The photographer Frank Martin, who has died aged 89, was on the staff of the Guardian from 1964 to 1997, creating an extensive body of work that covered news, arts, fashion, politics and international events.
During his career on the paper he photographed most of his notable contemporaries. These included, among hundreds of others, a young Judi Dench at home and Mark Rylance in rehearsal; the artists Andy Warhol and David Hockney; Gerald Ford and Jimmy Carter on the presidential campaign trail in 1976. He captured Fidel Castro and Twiggy; the prime ministers Harold Wilson and Edward Heath; the novelists Joseph Heller and Norman Mailer; the Rolling Stones in an early TV appearance in 1964; and the giant pandas Chia Chia and Ching Ching reunited at London Zoo after an unsuccessful mating trip to Washington.
Frank was in Aberfan for the disaster in 1966; in Belfast during the Troubles, when he got “roughed up” by rioters; and he travelled to India to photograph Rajiv Gandhi’s funeral in 1991, but ended up being sent to cover the floods in Bangladesh, where he took a hugely affecting image of a young child holding her dying baby sibling. In 1967 he had witnessed the Torrey Canyon oil disaster off the south-west coast of Britain and wrote about the experience.
The variety of his subjects was astounding. He would work with just two cameras (Pentaxes, then latterly Nikons), a couple of lenses and a flashgun. The flashgun was usually left in his elegant leather camera case – “available light” was the preferred illumination for the atmospheric portraits that he shot.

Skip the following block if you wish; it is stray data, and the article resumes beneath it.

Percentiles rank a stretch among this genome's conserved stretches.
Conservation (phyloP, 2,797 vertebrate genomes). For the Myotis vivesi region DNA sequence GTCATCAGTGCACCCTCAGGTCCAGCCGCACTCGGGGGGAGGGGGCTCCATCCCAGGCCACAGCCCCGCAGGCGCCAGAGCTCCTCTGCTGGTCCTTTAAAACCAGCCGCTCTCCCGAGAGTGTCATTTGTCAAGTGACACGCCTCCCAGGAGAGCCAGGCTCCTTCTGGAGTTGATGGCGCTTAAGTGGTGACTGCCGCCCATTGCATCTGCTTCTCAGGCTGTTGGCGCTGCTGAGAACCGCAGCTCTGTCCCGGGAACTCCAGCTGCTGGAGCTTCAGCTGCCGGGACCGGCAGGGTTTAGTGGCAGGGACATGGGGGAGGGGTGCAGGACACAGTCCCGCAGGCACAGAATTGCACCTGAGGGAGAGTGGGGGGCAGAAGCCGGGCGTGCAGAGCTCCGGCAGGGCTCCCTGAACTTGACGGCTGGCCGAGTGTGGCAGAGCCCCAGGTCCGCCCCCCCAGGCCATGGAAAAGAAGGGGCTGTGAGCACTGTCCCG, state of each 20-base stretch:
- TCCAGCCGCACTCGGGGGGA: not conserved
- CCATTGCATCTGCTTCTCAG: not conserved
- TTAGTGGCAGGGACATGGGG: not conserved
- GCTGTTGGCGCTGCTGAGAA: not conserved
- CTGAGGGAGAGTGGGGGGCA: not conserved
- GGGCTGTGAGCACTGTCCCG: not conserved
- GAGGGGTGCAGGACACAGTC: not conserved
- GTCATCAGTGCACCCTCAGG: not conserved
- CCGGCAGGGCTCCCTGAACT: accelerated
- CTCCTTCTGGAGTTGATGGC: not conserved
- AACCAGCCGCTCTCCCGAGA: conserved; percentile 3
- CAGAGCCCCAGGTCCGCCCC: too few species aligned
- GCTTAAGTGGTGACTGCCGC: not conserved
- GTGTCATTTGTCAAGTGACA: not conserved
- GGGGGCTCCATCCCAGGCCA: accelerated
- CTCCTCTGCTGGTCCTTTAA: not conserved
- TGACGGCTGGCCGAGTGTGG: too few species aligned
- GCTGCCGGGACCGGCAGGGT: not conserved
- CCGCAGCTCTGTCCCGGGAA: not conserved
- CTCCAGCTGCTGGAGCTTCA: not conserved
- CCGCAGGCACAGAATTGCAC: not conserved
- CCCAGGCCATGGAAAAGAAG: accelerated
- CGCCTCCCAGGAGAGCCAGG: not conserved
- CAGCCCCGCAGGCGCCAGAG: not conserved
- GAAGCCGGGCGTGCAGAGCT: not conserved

One Sunday in June 1989, Frank was in the Guardian office as the duty photographer. Iran’s supreme leader, Ayatollah Khomeini, had died the night before. It was decided that Frank should try to get to the funeral in Tehran.
By maxing out his credit card and raiding the managing editor’s safe, an air ticket was bought and he was on his way. He did not need to go home; he always carried his passport. To actually get to the funeral, along with millions of mourners, required Frank to draw on all his experience, resilience and bravery. He ended up at the graveside almost carried by the crowd, but he took some career-defining pictures and was on a plane back to London that night.
In the 1970s and 80s Frank was one of the vast international posse of photographers who followed the twice-yearly, ready-to-wear cycle from Milan to Paris to New York to London. Brenda Polan, the Guardian’s fashion editor at the time (and later women’s editor), said: “Frank’s subject of choice as a photographer was wildlife and he was very good at it, not just because of his expert eye for composition but because he had the patience to wait calmly for the animal to move into shot. That was exactly what catwalk photography demanded – and he was very good at that too.”